Arriving at the Arusha airport, it was comforting to see the sign with my name on it held by our driver from Ngare Sero (www.ngare-sero-lodge.com). On the 30 minute drive to the lodge, Mark spotted his (Fred and I missed it) first African animal–a dik dik Symbolic perhaps because shortly after we left the well paved road at the turn off for the Dik Dik hotel. The dirt road became quite bumpy by the time that we reached Ngare Sero’s car park. We had experienced our first “African massage” as our driver J4 called it. (There are seven staff members at Ngare Sero whose names begin in J and so they have nicknames of J1, J2, etc.) Mike, the owner of the lodge, greeted us and surprised us when he said that they had dinner waiting for us. Our first meal made the next two days look promising–the lodge has a trout farm and they served us fresh trout that night.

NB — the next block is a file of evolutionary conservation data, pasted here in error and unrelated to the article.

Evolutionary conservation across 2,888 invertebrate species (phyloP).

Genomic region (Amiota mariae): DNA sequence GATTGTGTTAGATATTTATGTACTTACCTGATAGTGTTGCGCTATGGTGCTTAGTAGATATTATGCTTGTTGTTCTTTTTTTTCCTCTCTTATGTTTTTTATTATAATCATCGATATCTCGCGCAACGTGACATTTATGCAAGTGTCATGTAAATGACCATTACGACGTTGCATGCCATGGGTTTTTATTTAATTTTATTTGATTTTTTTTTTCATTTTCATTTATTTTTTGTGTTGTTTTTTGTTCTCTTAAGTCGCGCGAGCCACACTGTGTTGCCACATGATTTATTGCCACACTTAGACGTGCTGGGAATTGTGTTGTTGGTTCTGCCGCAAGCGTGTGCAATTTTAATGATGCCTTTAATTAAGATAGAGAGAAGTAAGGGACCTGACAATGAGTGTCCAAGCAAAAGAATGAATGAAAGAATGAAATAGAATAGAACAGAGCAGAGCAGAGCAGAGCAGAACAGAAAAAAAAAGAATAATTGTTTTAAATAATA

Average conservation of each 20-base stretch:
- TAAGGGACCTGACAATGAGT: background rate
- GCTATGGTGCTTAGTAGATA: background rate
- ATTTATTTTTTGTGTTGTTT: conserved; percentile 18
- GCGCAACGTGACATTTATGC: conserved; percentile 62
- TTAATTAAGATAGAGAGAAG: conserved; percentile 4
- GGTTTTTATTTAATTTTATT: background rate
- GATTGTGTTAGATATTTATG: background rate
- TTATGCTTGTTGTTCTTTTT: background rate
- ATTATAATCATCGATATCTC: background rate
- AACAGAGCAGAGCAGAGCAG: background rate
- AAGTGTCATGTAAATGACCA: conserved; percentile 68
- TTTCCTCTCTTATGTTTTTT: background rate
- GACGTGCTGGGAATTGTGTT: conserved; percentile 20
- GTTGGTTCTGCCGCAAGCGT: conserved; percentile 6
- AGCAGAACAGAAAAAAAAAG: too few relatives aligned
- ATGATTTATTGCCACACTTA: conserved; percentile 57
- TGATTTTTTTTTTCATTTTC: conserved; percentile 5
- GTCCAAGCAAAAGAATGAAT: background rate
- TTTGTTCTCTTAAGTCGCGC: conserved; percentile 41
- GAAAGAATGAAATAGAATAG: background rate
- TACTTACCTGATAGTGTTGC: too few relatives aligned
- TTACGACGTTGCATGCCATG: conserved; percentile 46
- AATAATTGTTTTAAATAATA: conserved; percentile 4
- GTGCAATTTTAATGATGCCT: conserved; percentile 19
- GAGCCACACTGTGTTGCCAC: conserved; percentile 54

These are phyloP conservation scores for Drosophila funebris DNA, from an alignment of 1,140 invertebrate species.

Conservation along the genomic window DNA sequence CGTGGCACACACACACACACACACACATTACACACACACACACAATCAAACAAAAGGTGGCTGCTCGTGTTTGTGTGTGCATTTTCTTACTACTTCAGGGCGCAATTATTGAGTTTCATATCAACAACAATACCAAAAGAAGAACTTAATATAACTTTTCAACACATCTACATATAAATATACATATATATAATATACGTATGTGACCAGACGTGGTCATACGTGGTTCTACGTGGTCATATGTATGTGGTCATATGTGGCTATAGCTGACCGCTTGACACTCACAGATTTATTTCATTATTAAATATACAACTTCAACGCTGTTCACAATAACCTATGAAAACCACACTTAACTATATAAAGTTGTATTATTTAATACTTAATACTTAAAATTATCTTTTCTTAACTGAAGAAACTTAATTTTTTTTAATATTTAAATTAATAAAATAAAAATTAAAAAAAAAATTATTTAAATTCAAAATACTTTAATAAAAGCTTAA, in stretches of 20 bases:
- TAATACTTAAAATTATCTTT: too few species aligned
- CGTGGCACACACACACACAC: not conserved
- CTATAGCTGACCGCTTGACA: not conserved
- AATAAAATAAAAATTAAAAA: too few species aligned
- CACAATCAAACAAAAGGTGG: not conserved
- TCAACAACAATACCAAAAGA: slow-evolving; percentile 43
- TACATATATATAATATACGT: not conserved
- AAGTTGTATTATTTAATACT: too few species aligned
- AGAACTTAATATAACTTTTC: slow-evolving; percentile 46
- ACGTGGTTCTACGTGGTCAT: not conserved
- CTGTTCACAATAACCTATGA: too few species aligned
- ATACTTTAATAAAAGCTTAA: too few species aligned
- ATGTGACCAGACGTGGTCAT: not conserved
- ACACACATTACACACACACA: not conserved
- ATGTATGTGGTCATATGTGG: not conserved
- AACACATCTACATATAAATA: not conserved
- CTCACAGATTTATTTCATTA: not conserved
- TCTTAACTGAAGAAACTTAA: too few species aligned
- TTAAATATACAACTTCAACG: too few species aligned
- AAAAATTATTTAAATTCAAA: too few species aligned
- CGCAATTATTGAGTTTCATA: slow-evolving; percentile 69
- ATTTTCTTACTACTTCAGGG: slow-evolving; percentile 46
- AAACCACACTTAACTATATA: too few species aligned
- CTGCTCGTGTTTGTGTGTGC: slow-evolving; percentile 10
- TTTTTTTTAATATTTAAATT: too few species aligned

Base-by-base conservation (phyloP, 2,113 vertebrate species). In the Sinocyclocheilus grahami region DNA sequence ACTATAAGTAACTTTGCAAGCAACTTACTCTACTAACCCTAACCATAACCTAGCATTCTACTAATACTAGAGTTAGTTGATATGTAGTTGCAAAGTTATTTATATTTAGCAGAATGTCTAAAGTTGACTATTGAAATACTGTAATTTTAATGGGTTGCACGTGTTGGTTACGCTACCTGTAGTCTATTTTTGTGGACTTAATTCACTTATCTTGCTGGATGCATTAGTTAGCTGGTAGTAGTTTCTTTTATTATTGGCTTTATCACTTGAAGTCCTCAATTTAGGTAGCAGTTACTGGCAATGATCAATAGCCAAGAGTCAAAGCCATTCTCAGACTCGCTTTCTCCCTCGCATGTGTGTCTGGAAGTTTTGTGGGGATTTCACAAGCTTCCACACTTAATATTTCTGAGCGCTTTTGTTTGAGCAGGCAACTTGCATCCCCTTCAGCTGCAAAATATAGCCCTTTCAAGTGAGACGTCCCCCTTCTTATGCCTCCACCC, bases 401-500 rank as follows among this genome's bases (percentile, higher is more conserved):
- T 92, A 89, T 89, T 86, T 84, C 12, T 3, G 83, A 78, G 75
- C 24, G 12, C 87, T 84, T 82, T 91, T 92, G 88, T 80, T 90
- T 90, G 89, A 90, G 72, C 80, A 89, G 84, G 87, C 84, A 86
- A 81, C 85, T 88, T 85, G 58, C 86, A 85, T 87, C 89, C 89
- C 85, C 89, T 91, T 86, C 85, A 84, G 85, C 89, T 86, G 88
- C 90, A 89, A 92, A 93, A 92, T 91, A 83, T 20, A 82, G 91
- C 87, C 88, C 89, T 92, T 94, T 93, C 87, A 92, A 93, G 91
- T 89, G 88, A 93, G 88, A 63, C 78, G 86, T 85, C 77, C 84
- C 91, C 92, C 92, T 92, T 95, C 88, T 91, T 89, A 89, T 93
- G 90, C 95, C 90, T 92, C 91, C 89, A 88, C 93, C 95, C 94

Our two rooms (suites), located on the second floor of the original 100 year old lodge, had been the owners living space at one time and were incredibly atmospheric, with a sitting room, a separate bedroom with a large Zanzibarian bed, and a very large bathroom with an oversized tub with a “phone style” shower (Mark’s tub did not have the shower handle). The toilet was built into the wood tub deck, the lid lifting up to reveal the toilet bowl. In addition to our two rooms, the second floor had a sitting room that other lodge guests could use (although no one seemed to use it–downstairs there was a very large sitting room with a fireplace and the room opened onto the downstairs verandah). The other lodge rooms are located in a row on the grounds–all newly renovated including the bathrooms. I had wanted the two main lodge rooms, despite the fact that they had not been renovated, because all of the rooms on the second floor opened to a balcony that ran the full length of the building.